Through some keen detective work I have always believed that the dark blue metallic flake gelcoat that was used on the 1966 Batboats I and II was the same used on other 1960s Glastron boats such as the Jetflites and other models.
A couple of days ago I was driving home from work and saw this on the side of the road, put out for trash day. An original 1960s era boat "sleeper seat".
There were a set of two but one was in bad shape. Brought this one home with me late last night. You have NO IDEA how this is going to help out with rebuilding my Batboat and making the upholstery.
These are called "sleeper seats" because they fold out and you can sunbathe or sleep on them. Some boats came with a canvas top, transforming them into campers. Mine did.
I can't believe I found this in the year 2011 only a block away from here!! Saginaw is an exit town and you'll never see this type of stuff here. Maybe 20 years ago but in 2011?!?!!? This isn't the correct seat used in the original 1966 Batboat, however, it sits at about the same height. I also can take it apart to reverse engineer its assembly to help upholster a correct pair. :)
The new "Sleeper Seat" in the Batboat before I measured its correct place.
Its in the boat now and sitting in it I can now see how some things are going to look and fit from the inside. :)
Almost two months ago I was at a boat show and happened upon a restored Glastron 1968 Jetflite. It is the only model of boat that had the seats I've been looking for. The same used in the original '66 Batboat! This particular year of boat was in red. Had I known a Jetflite would be at the Detroit Boat Show I would have brought a ruler with me. lol
This is owned by Wilson Marine, a boat dealership here in Michigan. Will contact them later on and see if I take measurements in the future. :)
It is most likely on display in one of their large showrooms along with their other stuff.
They did a great job restoring this boat. This is the first restored Glastron I've ever seen.
The aluminum around the outer windshield measures 3/4 inch. The base is slightly thicker. I suspect the same trim was used on the Batboat. At least it looks like it to me. Will see if they will let me get a measurement later on.
In February my cowl arrived which got me revved up about working on the Batboat again. All revved up and nowhere to go, however. Still too cold outside.
More parts that I ordered came in and it just got me even more stir crazy. Much worse than last winter!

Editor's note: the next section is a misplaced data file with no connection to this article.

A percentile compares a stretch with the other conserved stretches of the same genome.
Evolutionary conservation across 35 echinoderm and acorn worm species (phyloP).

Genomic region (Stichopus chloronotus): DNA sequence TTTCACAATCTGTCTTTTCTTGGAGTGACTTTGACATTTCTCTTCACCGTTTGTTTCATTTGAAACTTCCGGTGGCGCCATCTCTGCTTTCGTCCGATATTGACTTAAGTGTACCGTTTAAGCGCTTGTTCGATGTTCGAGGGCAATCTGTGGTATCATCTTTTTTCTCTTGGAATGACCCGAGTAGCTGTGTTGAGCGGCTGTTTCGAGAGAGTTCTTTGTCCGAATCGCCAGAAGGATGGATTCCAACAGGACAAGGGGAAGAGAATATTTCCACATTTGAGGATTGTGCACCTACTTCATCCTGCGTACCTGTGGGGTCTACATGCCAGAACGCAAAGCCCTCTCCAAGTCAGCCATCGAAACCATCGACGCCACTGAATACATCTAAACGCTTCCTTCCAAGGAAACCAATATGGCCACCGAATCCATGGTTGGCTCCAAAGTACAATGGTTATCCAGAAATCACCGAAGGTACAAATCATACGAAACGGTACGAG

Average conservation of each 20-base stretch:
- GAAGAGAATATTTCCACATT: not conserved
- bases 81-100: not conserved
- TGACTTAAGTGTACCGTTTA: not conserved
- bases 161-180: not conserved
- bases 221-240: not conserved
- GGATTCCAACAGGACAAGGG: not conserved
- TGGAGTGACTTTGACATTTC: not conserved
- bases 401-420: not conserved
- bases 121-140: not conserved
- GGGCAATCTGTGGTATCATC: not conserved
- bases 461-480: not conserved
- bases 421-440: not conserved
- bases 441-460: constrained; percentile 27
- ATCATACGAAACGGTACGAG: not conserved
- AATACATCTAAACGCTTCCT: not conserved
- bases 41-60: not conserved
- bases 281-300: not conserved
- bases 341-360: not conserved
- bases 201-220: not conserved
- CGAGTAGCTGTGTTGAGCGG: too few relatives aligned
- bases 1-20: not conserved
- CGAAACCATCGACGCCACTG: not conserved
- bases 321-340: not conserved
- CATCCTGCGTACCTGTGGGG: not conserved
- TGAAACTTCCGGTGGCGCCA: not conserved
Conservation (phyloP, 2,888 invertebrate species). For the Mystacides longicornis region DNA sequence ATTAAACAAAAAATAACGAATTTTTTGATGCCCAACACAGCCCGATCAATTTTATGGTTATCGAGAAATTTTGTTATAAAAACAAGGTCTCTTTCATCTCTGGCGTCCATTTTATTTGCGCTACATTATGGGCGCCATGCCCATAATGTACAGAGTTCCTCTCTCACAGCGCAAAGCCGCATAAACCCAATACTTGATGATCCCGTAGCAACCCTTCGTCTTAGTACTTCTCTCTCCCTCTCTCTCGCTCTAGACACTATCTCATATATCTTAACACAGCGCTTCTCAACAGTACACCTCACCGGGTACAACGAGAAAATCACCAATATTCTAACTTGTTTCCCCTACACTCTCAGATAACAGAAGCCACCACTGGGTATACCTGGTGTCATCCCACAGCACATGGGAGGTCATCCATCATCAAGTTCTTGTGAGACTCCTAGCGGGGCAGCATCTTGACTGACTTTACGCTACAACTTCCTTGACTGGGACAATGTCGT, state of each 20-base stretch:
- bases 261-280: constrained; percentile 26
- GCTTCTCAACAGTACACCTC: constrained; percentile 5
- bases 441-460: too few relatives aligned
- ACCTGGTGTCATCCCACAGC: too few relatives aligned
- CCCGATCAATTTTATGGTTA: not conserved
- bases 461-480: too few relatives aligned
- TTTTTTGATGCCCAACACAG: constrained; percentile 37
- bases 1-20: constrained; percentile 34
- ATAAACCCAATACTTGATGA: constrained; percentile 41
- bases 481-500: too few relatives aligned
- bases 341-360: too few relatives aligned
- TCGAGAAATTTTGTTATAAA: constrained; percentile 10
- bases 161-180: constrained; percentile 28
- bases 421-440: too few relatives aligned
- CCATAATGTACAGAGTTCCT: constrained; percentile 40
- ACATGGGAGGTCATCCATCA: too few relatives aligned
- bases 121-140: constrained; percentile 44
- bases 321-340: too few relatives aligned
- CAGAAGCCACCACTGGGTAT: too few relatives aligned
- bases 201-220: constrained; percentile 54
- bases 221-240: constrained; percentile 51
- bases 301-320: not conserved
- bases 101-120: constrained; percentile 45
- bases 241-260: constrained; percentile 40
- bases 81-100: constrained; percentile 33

I got a pair of welded steel fenders from eBay for $72, almost $30 less than they are locally. Really great stuff! 9" wide x 32" long x 15-1/4" tall. I opened the box as soon as they got here, rushed outside and found they fit perfectly on the trailer except the boat was in the way.(!!!)
Here they sit in my stairwell. The economy in my part of Michigan is poor. I can put them on Craigslist but I bet I'll be stuck with them for a very looooong time. :(
I promptly ordered another set. This time PVC plastic from iBoats.com.
It warmed up in mid-March and I put them on. Took much longer than I thought but they look great.
Its important that the fenders are on early this year because I'm taking the Batboat to Flint to pick up large sheets of plywood needed to finish the boat.
Another very important thing is the transom tie-downs. These will keep the boat centered on the trailer in case of an accident. I used two bow eyes that are a spitting image of the original that Glastron used in the 1966 Batboat I.
On March 18th it was warm enough outside again to get back to work.
I used the blister card as a template to mark the holes and drill.
Perfect fit. Now to caulk them in permanetly with 3M 5200 caulk. The next day the temperature dropped below the 40 degree surface temp that the manufacture's application instructions call for so I waited TWO MORE WEEKS to finish this job. :(
March 30th and the snow is finally gone again! Back to work.
This is permanent, below the water-line caulk. The best you can get for marine use.
I caulked them in good on the inside of the transom. Water will never leak in.
It looks like a mess but its under the splash well and after painted over with Bilgecoat no one will ever see it.
Turned out really good on the outside, also. Excess wipes up cleanly with acetone.
Now to wait 7 days for it to cure. No problem there. It snowed again a couple days later.
This is my brand new, never used caulk gun. Paid nearly $2.30 for it last fall and it broke the first time I used it.
Don't buy "cheap" folks. The rivets broke on through. It would not puncture the bottom seal of the caulk tube (that I didn't know I had to take out). A run to the hardware store for the $3 gun saved the day.
What a pain!
The next afternoon while on the way to an all day stay in Royal Oak I stopped by Michigan Lumber in Flint to price the plywood. $24 for a 4' x 8' sheet of 1/4 inch Douglas Fur exterior ply. A bargain!
I'll need 6 sheets but that is for the next post. Until then I am keeping busy working in the yacht yard and with my business.